In Canada, the entitlements to severance pay are primarily determined by provincial or territorial employment standards legislation. However, for employees in federally regulated sectors such as banking, interprovincial transportation, and telecommunications, the Canada Labour Code (CLC) applies.

Severance Pay under the Canada Labour Code

Under the CLC, employees who have completed at least 12 consecutive months of continuous employment with the same employer are entitled to severance pay upon termination without cause. The calculation of severance pay is as follows: two days of regular wages for each full year of employment, or five days of regular wages if termination is due to mass layoff.

Severance Pay under Provincial/Territorial Legislation

Each province and territory has its own rules governing severance pay. Generally, eligibility typically requires a longer period of continuous employment (e.g., five years in some jurisdictions). In some provinces, severance pay might be required if a company's payroll exceeds a certain threshold. The calculation is usually based on a combination of the employee's length of service and their regular wages. Some provinces may set a maximum severance pay amount.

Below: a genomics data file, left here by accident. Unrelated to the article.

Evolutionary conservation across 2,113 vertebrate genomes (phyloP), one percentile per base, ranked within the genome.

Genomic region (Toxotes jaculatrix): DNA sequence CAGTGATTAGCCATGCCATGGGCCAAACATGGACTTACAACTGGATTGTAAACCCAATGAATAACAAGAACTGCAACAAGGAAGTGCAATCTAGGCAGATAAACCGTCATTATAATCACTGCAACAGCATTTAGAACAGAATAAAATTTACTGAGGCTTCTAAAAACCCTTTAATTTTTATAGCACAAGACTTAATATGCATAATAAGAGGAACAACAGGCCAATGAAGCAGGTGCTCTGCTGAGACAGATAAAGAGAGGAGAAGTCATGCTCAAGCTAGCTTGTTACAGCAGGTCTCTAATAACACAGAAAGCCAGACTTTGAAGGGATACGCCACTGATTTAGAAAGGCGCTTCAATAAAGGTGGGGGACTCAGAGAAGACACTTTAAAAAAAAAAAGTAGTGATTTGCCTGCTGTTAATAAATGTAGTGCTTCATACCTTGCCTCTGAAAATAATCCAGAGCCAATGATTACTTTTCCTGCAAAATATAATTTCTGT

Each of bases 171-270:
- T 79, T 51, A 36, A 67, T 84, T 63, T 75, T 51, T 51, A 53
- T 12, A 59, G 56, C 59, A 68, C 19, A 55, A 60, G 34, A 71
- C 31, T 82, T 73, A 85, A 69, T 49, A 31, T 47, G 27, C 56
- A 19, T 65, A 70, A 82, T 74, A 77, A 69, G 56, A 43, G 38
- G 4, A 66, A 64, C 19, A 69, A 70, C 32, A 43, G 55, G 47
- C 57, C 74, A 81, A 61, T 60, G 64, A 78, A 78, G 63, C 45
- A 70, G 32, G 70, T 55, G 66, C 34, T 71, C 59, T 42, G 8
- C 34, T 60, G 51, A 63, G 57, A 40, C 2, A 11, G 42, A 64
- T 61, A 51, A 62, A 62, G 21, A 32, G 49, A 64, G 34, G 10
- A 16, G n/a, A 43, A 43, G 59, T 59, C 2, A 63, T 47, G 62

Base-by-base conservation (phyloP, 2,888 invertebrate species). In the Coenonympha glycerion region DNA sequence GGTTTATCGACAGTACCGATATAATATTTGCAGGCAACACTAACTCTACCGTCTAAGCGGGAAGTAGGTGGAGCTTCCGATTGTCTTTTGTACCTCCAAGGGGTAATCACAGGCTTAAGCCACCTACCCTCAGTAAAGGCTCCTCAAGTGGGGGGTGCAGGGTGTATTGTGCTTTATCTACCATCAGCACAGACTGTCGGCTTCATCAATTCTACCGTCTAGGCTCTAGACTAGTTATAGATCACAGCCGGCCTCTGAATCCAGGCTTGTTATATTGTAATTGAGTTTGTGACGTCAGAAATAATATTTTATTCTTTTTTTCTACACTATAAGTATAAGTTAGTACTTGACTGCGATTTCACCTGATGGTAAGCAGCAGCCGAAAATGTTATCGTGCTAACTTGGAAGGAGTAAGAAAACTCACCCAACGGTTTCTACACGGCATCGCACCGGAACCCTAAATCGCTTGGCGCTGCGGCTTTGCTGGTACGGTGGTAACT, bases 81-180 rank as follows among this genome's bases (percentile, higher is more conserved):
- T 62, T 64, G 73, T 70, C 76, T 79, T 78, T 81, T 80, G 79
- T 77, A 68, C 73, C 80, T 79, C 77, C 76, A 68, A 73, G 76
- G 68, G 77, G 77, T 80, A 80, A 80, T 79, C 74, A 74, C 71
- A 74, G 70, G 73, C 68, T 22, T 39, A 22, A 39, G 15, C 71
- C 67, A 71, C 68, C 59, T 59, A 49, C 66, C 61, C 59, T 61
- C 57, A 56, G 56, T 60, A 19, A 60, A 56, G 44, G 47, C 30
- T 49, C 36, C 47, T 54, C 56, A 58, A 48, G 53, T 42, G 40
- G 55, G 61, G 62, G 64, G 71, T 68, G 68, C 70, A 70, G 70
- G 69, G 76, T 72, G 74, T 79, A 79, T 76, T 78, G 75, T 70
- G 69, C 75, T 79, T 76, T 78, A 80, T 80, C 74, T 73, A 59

In Ontario, under the Employment Standards Act, 2000, severance pay is required for employees with at least five years of service whose company has a payroll of $2.5 million or more. In British Columbia, under the Employment Standards Act, severance pay is required for employees with at least three years of service who've been let go as part of a mass termination or when the company has a payroll of $2.5 million or more.

Important Considerations

Severance pay is due in addition to any pay in lieu of notice provided by the employer. Collective agreements or individual employment contracts may provide for more generous severance benefits. It's essential to check these agreements, as they will take precedence over the minimums set out in the legislation. Employees who feel they have not received their rightful severance pay can seek legal advice and potentially file a complaint with the relevant employment standards body.

Termination process